One Dress to Rule Them All
September 03, 2013
No matter how old we get, September always evokes that back-to-school feeling—a distinct mix of excitement, dread, and sartorial panic. When you’re a working woman, the question is no longer, “What will I wear on the first day of school?” but rather, “What versatile pieces will get me through the season?” For many, the answer is the all-important shift dress.
History indicates that early shifts were based on the straight flapper dresses that became popular during the jazz age, but the style took particular hold in the sixties, when icons like Jackie Kennedy made the shift’s simplicity synonymous with understated chic. Here, we take a look at the enduring style’s many iterations, from the typical straight knee-length, sleeveless varieties, to slightly more embellished and experimental versions (like the Mondrian-inspired numbers by YSL pictured above and below).
If there was ever any doubt, here is incontrovertible evidence that a simple dress can make a big statement.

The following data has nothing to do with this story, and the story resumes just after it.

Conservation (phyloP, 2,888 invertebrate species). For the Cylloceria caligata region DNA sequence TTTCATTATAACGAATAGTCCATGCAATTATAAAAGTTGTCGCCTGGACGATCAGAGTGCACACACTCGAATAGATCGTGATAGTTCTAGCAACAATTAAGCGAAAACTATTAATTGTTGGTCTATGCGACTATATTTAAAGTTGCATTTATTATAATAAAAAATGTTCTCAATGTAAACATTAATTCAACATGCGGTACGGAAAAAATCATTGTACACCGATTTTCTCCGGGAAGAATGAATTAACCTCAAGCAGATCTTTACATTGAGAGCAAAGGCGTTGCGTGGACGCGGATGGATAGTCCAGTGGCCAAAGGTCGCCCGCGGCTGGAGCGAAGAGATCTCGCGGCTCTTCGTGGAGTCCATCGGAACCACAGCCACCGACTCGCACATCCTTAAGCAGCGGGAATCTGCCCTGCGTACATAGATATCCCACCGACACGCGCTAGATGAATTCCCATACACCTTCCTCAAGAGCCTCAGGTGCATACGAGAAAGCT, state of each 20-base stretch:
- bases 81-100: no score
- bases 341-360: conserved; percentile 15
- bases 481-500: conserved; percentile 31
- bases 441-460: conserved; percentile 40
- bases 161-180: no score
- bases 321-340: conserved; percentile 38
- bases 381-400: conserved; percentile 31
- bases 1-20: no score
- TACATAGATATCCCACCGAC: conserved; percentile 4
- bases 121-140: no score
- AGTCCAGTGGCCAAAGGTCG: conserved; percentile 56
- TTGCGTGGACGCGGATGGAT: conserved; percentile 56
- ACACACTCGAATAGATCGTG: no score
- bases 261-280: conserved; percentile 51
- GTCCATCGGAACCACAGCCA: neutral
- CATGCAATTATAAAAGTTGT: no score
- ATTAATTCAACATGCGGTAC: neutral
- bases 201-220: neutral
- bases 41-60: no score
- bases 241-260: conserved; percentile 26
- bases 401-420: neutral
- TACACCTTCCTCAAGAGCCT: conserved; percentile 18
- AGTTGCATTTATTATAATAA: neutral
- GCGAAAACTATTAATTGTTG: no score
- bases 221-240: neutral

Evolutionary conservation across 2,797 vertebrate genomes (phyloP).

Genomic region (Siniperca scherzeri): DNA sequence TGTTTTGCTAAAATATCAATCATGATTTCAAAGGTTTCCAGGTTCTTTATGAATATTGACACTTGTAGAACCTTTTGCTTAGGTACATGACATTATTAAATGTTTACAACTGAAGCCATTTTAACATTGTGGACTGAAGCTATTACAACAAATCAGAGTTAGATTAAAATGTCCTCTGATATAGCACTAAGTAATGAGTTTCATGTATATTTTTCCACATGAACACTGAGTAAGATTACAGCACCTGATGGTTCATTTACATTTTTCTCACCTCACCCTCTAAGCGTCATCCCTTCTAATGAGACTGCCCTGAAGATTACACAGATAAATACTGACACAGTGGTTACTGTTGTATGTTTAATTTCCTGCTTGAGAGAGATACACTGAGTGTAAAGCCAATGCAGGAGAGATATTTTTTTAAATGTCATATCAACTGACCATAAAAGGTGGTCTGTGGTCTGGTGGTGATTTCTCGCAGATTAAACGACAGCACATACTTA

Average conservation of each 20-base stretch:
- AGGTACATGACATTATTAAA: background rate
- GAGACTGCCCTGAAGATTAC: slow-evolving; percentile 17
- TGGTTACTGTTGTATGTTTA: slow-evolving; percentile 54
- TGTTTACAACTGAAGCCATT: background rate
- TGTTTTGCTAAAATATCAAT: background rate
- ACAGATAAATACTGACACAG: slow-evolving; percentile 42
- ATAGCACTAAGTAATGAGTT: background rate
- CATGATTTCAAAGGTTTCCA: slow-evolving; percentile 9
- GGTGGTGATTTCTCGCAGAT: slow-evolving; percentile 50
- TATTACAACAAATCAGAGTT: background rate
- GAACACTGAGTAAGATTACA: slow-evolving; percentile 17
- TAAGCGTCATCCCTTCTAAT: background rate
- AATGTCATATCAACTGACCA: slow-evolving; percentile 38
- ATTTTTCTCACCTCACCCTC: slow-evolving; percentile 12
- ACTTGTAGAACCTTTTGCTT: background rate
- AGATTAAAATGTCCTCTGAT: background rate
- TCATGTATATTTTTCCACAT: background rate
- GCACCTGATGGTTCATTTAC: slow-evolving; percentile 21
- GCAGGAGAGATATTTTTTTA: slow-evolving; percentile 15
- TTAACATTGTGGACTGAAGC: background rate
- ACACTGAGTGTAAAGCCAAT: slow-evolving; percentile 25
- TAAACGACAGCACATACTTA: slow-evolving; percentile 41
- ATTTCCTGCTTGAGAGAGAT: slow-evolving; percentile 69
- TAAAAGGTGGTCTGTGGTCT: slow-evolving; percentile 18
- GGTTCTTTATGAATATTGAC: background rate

1965. Piet Mondrian shift by YSL. Photo: AFP.
Jackie Kennedy offsets a patterned Oleg Cassini shift with simple white gloves:
And Brigitte Bardot wears hers extra short and sequined:
Mia Farrow opts for a floral, summery number:
And British model Twiggy goes for a mod, leg-bearing look:
French chanteuse Françoise Hardy rocks hers with a scalloped neck and hemline:
Kate‘s lace number by Erdem is fresh but formal:
Style maven Alexa Chung goes prim in short Chanel:
Photo via vogue.uk.co
And Michelle Obama, reigning queen on the shift, goes bold in red:
Photo via Reuters (Jim Young)
Ready to get your shift on? Start with the Sarah:
Or opt for the ultra-versatile Clara: